Coronavirus has changed everything. Make sense of it all with the Waugh Zone, our evening politics briefing. Sign up now.
Boris Johnson will reply personally to England footballer Marcus Rashford’s call for free school meal vouchers to be extended this summer, No.10 has announced.
But Downing Street refused to agree to the 22-year-old striker’s plea for emergency help for poorer families, stating instead that it had already come up with a £63m package of holiday club support.
With Tory MPs, charities and others piling on the pressure, a new Commons early day motion also called on the PM to meet the footballer and the Fareshare charity he has helped to raise £20million for food distribution in recent weeks.
Rashford, who was on free school meals himself as a child, wrote an open letter to MPs this weekend declaring that the government’s “whatever it takes” message on coronavirus now needed to be extended to cover the 1.3m children on free school meals.
Ministers extended a £15-a-week free school meals voucher scheme to cover Easter and May holidays, but have so far refused to extend it to the summer break.
Rashford’s letter, which has since gone viral, also highlighted the estimated 200,000 children forced to skip meals during the pandemic and criticised the two-child cap the Tories have placed on welfare benefits.
d The prime minister’s official spokesperson said: “The PM will respond to Marcus Rashford’s letter as soon as he can. He has been using his profile in a positive way to highlight some very important issues.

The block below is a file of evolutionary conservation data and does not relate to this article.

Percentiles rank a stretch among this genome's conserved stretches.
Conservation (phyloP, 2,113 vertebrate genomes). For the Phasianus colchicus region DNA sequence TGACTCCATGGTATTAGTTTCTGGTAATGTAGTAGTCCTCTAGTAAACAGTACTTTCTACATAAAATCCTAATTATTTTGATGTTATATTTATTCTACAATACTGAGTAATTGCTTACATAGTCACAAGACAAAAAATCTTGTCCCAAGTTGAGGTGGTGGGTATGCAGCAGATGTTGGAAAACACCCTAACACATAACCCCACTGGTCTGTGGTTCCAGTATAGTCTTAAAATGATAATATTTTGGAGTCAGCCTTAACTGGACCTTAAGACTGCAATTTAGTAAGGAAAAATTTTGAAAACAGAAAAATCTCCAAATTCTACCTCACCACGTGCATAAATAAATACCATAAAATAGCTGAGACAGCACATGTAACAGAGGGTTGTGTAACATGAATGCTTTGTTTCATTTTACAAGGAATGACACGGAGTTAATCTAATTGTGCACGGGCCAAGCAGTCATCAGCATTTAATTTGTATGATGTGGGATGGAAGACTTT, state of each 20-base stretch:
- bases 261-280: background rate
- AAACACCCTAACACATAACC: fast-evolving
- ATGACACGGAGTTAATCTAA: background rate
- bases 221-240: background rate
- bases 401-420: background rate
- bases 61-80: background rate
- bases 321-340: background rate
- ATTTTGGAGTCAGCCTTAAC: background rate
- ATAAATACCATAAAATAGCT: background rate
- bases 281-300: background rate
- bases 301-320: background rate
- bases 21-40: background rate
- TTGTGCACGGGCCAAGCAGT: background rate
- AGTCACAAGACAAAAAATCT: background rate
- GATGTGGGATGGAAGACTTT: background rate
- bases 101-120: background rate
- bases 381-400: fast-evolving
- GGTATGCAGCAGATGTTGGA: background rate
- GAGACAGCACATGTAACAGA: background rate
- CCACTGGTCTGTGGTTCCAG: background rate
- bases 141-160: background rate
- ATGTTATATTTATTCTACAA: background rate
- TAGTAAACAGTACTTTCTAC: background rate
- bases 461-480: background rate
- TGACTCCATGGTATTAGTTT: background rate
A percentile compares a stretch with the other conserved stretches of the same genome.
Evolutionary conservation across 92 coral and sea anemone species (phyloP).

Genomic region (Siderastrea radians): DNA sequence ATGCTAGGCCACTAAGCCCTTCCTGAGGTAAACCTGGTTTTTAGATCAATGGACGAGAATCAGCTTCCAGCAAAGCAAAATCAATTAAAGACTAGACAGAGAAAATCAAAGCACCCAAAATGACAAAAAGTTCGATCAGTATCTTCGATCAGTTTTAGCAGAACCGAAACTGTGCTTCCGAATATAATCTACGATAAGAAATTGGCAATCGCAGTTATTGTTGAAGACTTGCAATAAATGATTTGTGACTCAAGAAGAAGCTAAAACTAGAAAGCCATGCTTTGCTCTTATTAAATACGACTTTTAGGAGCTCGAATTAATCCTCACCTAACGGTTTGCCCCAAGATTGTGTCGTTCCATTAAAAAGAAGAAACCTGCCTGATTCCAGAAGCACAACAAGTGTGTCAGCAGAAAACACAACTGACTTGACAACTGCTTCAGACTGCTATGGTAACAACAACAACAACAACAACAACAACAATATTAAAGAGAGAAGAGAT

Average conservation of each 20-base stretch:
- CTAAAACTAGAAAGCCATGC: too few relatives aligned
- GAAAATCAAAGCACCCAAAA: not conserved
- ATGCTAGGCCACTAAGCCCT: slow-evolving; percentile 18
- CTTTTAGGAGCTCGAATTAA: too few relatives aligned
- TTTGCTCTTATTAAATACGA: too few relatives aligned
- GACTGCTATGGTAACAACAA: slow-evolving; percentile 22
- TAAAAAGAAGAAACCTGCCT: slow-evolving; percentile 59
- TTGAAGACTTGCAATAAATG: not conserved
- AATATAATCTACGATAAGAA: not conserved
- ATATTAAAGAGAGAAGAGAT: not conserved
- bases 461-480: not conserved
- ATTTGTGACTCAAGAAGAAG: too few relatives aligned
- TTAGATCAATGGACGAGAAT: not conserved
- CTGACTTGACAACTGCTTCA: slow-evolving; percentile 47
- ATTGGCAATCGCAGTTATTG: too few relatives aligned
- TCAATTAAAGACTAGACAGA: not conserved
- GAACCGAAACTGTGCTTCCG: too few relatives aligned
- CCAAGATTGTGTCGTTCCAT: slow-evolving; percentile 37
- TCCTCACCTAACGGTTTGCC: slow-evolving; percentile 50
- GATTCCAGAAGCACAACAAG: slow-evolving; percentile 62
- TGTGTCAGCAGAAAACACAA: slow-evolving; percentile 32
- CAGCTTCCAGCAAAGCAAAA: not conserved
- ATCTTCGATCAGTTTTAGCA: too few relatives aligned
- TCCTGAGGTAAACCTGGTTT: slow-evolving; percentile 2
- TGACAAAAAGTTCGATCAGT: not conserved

“The prime minister understands the issues facing families across the UK which is why last week the government announced an additional £63 million for local authorities to benefit families who are struggling to afford food and other basic essentials.”
The Department for Education also appeared to harden its stance, publishing a new blog defending its refusal to U-turn.
Appearing on BBC Breakfast, Rashford explained how he had relied on free meals when his mother was a single parent to him and his siblings.
“It’s written from the heart and it’s about how my life was at the moment - the letter is to open up and let people understand the impact on families and to know I’ve done the right thing.
“What families are going through now, I’ve once had to go through that - and it’s very difficult to find a way out. It’s very important for me to help people who are struggling. Whether the outcome changes or doesn’t change - that’s why I wrote it.
“In the past I have done a lot of work to do with children. When I heard about the schools shutting down that obviously means free meals for some kids that they are not getting at schools.”
Former England start Gary Lineker was among those who praised the young Manchester United footballer on Monday.
“A young footballer shouldn’t have to be imploring our government to do this, but it’s great that he is. What a fine young man,” Lineker tweeted.
Lib Dem acting leader Ed Davey has tabled a Commons early day motion urging the PM to meet Rashford and the FareShare charity in person.
“Matt Hancock called on footballers to do their bit in this crisis, and Marcus Rashford is entirely right to ask the same thing of the government. The Government must urgently bring forward a scheme so that children are not left to go hungry over the school holidays,” he said.